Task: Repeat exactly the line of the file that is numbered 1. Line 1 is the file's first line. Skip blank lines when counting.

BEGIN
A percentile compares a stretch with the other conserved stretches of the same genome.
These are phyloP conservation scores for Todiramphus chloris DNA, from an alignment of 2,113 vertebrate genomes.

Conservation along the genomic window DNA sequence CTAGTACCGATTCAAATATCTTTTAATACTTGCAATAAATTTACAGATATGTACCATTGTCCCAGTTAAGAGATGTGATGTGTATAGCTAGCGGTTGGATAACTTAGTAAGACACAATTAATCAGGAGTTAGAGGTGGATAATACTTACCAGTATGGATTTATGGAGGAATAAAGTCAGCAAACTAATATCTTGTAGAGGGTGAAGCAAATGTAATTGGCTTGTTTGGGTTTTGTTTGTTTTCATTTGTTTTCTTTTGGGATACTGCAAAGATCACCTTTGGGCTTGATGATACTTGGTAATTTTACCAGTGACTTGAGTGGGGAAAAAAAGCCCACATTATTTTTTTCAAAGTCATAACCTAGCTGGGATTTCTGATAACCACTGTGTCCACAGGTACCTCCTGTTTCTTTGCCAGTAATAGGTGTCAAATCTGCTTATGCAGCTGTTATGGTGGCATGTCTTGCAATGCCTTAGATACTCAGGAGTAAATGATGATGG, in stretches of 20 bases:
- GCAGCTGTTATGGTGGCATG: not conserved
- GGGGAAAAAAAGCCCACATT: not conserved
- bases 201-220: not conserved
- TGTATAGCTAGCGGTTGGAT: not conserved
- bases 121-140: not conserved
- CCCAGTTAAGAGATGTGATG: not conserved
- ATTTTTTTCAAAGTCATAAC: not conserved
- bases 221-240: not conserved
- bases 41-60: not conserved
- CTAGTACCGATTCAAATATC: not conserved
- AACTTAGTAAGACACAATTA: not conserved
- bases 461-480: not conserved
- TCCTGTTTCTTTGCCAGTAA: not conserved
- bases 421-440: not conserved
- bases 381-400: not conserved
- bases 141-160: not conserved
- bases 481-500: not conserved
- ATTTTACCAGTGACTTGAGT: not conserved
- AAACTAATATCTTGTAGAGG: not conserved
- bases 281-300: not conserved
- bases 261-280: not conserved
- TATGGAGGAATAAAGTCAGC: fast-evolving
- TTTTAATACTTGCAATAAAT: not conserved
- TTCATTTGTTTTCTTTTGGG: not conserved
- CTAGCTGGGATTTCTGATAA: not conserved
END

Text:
A percentile compares a stretch with the other conserved stretches of the same genome.